Their iconic blue - regal, tranquil, staid, a bit traditional, somewhat austere- is offset by a soft, modern looking serif font. The glass packaging and label is also a key symbol - a calming watery vehicle connecting us back to the earth - the colors of beach glass. Part of their color palate even includes the beige-y sand. It is an interesting contrast to the tree logo - the mirrored reflection suggests NYR works on building up, rather than depleting the earth. They embody the solid earth. That the power of what we see is fueled by what we don't - the roots underground. This extends to their products - simple yet powerful, the oomph of the earth within them. The glass packaging? Another visionary move way before the effects of BPA became part of the public discussion. Together, there is honesty, calm, authority, trust, elegance, longevity and simplicity, sustainability: moral satisfaction for the post-Aquarian eco activist, or the traveler who needs to be enveloped in the soothing, grounded, earthy goodness. It is a place where Rachel Carson would undoubtedly shop. But you can still imagine its hippie chic origins in the colorful Covent Garden store.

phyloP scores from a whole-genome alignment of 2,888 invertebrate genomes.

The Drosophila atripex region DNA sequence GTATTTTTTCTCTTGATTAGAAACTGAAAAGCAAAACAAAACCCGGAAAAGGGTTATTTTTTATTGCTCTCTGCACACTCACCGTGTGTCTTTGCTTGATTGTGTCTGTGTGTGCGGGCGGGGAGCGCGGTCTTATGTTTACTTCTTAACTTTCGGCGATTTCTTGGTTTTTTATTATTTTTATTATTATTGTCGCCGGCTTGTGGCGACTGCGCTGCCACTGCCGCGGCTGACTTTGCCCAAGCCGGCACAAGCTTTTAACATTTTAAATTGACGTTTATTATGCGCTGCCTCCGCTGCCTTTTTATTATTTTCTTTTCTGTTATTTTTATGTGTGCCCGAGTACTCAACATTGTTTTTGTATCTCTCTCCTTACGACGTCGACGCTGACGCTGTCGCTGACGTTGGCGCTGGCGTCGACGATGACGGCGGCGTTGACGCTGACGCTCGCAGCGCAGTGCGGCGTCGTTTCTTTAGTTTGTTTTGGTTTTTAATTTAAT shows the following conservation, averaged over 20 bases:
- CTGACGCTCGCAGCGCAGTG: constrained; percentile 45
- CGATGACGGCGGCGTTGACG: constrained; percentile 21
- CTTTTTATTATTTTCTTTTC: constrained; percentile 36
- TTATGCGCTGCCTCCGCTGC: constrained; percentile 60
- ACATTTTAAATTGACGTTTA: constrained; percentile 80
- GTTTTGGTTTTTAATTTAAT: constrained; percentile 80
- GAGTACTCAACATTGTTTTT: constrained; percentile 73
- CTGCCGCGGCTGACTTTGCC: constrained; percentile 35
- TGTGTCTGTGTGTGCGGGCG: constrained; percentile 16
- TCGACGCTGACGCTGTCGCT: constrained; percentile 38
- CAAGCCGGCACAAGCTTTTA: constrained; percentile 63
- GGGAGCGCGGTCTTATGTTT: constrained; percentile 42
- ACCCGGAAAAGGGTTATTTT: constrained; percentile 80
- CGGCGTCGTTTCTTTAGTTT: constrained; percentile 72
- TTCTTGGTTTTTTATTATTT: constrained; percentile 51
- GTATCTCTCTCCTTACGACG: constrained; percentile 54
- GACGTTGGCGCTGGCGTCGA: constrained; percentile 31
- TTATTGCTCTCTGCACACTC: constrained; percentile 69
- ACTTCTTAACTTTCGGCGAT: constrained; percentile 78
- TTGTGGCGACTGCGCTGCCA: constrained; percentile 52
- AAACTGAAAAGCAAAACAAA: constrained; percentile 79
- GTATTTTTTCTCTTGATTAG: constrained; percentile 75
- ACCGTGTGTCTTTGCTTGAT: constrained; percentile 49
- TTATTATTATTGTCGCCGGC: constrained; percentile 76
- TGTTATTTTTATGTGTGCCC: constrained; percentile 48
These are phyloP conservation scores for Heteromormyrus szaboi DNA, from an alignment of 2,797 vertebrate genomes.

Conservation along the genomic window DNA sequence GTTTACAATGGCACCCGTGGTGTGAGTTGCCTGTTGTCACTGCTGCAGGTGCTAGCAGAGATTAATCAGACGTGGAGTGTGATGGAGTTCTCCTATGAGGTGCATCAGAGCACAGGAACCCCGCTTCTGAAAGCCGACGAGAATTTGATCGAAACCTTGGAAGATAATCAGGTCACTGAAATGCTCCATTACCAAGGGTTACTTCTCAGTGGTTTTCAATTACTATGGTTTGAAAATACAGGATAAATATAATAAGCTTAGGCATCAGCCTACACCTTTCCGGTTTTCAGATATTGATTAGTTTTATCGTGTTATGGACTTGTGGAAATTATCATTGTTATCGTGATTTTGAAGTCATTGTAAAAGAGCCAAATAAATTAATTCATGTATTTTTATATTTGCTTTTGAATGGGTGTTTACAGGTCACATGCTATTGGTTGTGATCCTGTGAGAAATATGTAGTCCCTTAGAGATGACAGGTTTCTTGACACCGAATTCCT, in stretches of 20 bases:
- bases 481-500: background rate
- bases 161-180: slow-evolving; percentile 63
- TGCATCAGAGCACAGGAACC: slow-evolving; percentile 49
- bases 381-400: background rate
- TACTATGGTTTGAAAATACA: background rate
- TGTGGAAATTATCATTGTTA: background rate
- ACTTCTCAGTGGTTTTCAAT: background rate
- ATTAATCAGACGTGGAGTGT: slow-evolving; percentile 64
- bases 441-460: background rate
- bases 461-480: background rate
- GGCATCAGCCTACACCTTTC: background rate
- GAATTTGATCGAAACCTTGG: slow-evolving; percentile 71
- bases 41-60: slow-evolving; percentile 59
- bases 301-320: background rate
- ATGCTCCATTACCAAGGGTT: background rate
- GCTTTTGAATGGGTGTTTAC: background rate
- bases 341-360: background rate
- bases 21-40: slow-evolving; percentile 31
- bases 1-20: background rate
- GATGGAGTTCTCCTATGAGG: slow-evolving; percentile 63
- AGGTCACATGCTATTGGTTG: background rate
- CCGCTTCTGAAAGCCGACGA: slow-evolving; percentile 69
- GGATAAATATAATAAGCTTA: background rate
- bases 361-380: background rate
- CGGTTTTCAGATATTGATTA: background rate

Rachel Carson, the marine biologist and visionary author of Silent Spring

I see a fitting comparison in Kiehl's Since 1851, even if it is a more luxury brand - it has something to suggest to NYR. With its own fun take on natural beauty medicine, it's signal is more quirky than NYR - in a good way. I don't love some of their brighter colored packaging, but as old as the company is, Kiehl's comes out more strongly on the cool factor: more badass rockabilly with its motorcycle and skeleton - Mr. Bones displayed in store.  The original location in the West Village (where I bought a product a few weeks ago)  is on the apothecary tip of beauty and wellness - where you might have found the old naturalists bringing ingredients to the ol' alchemists one-hundred-ish years back. At the same time, their products gain some legitimacy as a "treatment" through the association with the pharmacy structure, the in-store consultants donning white coats to demonstrate the scientific transformation of nature into its purified, medicinal state - a bit too pharmaceutical for NYR.